Chicago Marathon Training Week 1

Sunday, June 5: Achilles/lower leg strength routine.
Conveniently, this was already scheduled on my RunnersConnect plan. The routine, obviously, focuses on basically everything from the knees down: calves, Achilles, plantar fascia, ankles. It didn’t bother my Achilles as much as I worried it would, which was a nice surprise.

Monday, June 6: 5 miles (1 mile warmup, 8×400 with 2 minute walking recovery, 1 mile cooldown) in 54:10 for a 10:50 pace.
I don’t feel like the overall pace thing is particularly relevant with this sort of workout, but I’ve always written out my run longs like this, so here we are. I was supposed to run my 400 repeats between 7:55 and 8:05, but I was ALL over the board: anywhere from 7:31 to 8:26. I’ve never really done workouts like this before, so figuring out how to pace something like this is a work in progress. I did really enjoy the workout, though, so that was nice.

Tuesday, June 7: Dance.
Since last marathon season, my dancing has changed a little bit. I’ve dropped breakdance entirely, and now only take one hip hop class per week. That’s what I did on Tuesday. This session ends tomorrow, so by this point a lot of people have dropped out of class, and it’s only my friends left. We don’t hate having new people around, of course, but I’d be lying if I said I didn’t enjoy class when it’s just my friends and me. We added a little bit of locking to our current routine, and man, that stuff is NOT easy. We only have four counts of choreographed locking, but trying to remember which isolated portion of your arm to move in which way at what time is really tough!

Wednesday, June 8: 6 miles (1 mile warmup, 2×2 tempo miles with 4:00 recovery [8:47, 8:40, 8:25, 8:41 tempo miles], 1 mile cooldown) in 1:03:12 for a 9:35 pace.
The weather on Wednesday was FABULOUS. It was a cool and comfortable 68 degrees with no humidity to speak of when I headed out for my run, which made things one zillion times easier than they would have been if the weather had been rougher. My target pace for my tempo miles, according to my schedule, was 8:30-8:40, which never would’ve been attainable if it had been hotter or more humid. 8:40 was barely attainable in the first place, to be honest. By the end of each tempo set, I was SPENT. 8:30-8:40 is fairly close to my 8K-on-a-good-day race pace, which is a lot faster than I would normally expect to run a tempo run, but this workout was officially labeled “tempo intervals.” The point of this sort of workout is to keep you in your lactate threshold zone for more cumulative time over the course of the whole workout. With how tired I was after my second mile, there’s no way I could’ve maintained an 8:40ish pace for the remainder of my run. Four minutes of recovery, however, allowed me to do two more miles at about that same pace. Overall, I was really happy with how this run went.

Thursday, June 9: Runner’s Knee/Core/Plantar Fasciitis strength routines.
My schedule called for all of the above strength training plus three easy miles. I had plans after work, which meant I wouldn’t be able to run in the evening, and though I tried, I did not even come close to going to bed early enough to get up with time to run AND strength train on Thursday morning. I opted to just do the strength training instead, since I could save time and do that at home, whereas running would require going to the gym so I could use the treadmill. These strength routines took 45 minutes when all was said and done (20 minutes for core, 15 minutes for Runner’s Knee, 10 minutes for Plantar Fasciitis), so I certainly did a fair amount of exercise with this. I was also kindly reminded of how much core strength I don’t have, both while doing the workout and the following day, when I woke up to sore abs.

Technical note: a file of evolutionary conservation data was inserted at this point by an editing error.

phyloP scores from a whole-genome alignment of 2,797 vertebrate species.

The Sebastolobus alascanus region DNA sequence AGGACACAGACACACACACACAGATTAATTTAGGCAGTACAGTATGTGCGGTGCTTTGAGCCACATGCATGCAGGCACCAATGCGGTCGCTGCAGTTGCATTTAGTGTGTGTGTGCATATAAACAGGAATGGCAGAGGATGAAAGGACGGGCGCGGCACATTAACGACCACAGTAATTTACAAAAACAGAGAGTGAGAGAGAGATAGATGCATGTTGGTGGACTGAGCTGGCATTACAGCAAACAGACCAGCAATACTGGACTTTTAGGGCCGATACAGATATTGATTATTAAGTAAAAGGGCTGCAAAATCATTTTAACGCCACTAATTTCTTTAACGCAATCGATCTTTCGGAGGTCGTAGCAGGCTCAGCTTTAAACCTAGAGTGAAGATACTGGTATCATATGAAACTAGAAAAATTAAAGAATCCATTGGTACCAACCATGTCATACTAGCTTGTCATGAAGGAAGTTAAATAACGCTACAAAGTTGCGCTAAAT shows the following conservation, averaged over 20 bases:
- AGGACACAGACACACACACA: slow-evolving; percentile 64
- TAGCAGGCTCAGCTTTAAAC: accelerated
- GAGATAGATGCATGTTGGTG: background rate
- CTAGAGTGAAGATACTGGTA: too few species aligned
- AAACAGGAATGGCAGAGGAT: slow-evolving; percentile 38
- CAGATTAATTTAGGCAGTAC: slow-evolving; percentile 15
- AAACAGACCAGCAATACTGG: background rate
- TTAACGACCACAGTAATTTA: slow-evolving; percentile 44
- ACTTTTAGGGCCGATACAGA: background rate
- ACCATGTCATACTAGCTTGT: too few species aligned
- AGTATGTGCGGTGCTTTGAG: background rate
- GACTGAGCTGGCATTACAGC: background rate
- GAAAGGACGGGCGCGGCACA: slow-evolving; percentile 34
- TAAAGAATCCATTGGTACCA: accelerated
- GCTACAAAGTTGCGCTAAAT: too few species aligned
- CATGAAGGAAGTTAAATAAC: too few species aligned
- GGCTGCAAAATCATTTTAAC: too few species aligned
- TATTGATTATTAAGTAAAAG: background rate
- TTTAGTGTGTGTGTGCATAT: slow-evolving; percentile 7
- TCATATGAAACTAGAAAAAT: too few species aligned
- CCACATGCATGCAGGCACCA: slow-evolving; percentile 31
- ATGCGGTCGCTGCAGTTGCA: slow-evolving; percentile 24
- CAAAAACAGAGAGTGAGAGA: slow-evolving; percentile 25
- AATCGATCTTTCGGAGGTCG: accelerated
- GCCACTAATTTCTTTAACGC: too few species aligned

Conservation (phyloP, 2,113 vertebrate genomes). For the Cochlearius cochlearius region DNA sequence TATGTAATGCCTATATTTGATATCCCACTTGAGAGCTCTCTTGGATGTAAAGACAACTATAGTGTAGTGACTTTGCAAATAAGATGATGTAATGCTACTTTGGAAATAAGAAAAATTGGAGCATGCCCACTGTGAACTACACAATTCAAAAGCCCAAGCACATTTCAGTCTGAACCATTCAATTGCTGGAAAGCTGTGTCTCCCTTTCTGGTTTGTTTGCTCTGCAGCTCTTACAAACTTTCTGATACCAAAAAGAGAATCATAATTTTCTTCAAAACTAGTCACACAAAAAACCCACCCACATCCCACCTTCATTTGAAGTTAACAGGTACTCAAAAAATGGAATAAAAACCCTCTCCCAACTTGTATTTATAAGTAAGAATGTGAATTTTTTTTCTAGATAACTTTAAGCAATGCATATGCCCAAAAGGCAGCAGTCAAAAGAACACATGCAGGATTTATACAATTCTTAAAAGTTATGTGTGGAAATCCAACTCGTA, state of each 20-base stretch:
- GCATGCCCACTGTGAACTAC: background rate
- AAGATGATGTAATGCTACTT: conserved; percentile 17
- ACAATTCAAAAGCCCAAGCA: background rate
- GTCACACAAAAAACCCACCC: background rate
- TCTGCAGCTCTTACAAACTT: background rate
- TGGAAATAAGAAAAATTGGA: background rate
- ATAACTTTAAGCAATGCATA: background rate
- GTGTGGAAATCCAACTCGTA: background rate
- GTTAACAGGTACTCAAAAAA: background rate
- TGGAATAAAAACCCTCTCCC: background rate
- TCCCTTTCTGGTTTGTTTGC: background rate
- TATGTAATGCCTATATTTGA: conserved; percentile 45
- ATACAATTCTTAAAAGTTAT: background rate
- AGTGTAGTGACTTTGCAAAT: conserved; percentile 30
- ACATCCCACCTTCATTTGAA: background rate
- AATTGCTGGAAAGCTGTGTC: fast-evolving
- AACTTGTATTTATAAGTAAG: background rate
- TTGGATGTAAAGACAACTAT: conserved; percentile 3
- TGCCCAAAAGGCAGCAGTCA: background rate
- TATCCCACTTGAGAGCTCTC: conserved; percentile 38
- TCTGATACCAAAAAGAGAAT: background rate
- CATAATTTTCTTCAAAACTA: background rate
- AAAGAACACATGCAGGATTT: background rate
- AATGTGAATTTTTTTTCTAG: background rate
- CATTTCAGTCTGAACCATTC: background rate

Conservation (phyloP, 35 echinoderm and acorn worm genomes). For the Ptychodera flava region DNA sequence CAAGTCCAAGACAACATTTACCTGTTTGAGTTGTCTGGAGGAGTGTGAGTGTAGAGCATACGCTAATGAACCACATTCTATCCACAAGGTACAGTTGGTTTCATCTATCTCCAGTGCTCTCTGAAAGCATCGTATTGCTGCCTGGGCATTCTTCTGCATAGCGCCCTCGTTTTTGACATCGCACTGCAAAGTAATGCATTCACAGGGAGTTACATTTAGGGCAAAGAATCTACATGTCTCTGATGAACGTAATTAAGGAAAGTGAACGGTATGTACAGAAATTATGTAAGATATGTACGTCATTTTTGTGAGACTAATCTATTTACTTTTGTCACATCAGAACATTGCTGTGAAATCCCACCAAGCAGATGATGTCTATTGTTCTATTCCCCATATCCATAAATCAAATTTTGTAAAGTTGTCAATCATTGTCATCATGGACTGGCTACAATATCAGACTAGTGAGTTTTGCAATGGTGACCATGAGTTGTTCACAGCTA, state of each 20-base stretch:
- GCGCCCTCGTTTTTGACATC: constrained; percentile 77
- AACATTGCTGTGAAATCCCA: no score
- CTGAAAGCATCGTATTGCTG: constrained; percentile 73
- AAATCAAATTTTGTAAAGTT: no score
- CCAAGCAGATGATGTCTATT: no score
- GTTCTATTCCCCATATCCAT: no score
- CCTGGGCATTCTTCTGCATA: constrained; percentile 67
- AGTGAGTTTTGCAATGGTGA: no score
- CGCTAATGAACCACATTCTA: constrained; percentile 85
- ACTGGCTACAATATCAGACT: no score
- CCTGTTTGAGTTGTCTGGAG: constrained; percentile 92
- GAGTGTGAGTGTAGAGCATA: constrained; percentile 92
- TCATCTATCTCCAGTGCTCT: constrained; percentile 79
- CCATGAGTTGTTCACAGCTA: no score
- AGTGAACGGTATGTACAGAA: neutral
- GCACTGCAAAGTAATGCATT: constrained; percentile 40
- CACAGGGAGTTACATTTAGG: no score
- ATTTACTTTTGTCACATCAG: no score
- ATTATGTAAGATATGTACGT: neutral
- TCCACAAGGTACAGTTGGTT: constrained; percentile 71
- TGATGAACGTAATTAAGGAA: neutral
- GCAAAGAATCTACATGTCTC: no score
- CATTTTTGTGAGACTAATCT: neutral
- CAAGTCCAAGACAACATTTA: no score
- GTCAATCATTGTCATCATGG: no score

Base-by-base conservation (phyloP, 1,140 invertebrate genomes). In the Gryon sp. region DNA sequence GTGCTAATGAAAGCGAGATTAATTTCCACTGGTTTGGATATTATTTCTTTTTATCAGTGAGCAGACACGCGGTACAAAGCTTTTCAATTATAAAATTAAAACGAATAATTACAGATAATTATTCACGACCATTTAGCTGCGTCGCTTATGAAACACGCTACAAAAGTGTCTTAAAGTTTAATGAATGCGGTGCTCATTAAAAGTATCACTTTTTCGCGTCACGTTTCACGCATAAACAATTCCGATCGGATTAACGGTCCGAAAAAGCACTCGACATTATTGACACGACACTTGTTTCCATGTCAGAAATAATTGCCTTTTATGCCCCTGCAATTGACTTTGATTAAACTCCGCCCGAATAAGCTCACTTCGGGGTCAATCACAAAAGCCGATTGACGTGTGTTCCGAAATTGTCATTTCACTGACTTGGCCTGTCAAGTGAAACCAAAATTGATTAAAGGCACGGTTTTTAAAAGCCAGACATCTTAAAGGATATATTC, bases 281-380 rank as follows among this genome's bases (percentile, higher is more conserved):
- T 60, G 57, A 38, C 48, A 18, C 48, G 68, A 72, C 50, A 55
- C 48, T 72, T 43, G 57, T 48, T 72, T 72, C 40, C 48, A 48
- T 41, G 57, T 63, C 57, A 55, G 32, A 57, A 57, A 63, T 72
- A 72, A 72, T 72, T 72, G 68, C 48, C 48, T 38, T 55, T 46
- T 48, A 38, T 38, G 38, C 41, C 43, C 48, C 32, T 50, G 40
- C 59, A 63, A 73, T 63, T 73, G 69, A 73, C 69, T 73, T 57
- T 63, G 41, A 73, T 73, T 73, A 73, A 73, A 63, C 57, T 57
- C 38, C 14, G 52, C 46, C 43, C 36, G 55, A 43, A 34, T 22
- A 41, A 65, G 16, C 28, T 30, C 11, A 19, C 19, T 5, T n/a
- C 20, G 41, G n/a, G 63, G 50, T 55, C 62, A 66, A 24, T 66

Friday, June 10: Hamstring routine.
Technically, this was a rest day, but RunnersConnect still schedules strength routines on rest days, so here we are. I’d put most of the exercises in these strength training plans as slightly more challenging than your standard physical therapy regimen, but substantially less challenging than “normal” strength training, so I didn’t mind doing this on Friday since I had the time to do it, and getting in my strength training makes me feel good about myself, considering how often I skip it haha.

Saturday, June 11: 6.08 miles in 1:02:28 for a 10:16 pace.
Summer group training begins again! Let’s pretend I commemorated this with a photo, which I meant to take, but then forgot to. So here, have a recycled photo instead:

 

summermarathontraining1030

RunnersConnect called for 10 miles, but CARA called for six. I planned to compromise on this by doing a mile before running with my group, doing six with them, stretching/hanging out with my friends, then running home instead of taking public transportation or a ride from one of my group leaders to get closeish to 10. On my way to the run, however, I realized that I had eaten and planned as if I were running six miles (by which I mean I had one piece of toast instead of two, as I have two pieces for runs seven miles or longer, and I had not brought any fuel with me, as I don’t fuel during a run unless I’m going seven miles or longer as well). So that killed all my big dreams about getting in 10 miles.

My six miles, however, were great! It was pretty warm, especially for 6:30 in the morning, but I felt strong throughout the run, which really surprised me. I was also surprised by how small our group was. We were missing some people due to Ragnar (which, man, I cannot begin to tell you how glad I was to not be doing Ragnar this year. Even if it had been 20 degrees cooler last weekend, knowing that Ragnar was happening and I was not participating just filled me with joy. That was such a miserable experience, and not something I ever need to repeat.), and I wouldn’t be surprised if the heat chased some people away, too, but wowza. It was a really small crowd for week one, that’s for sure.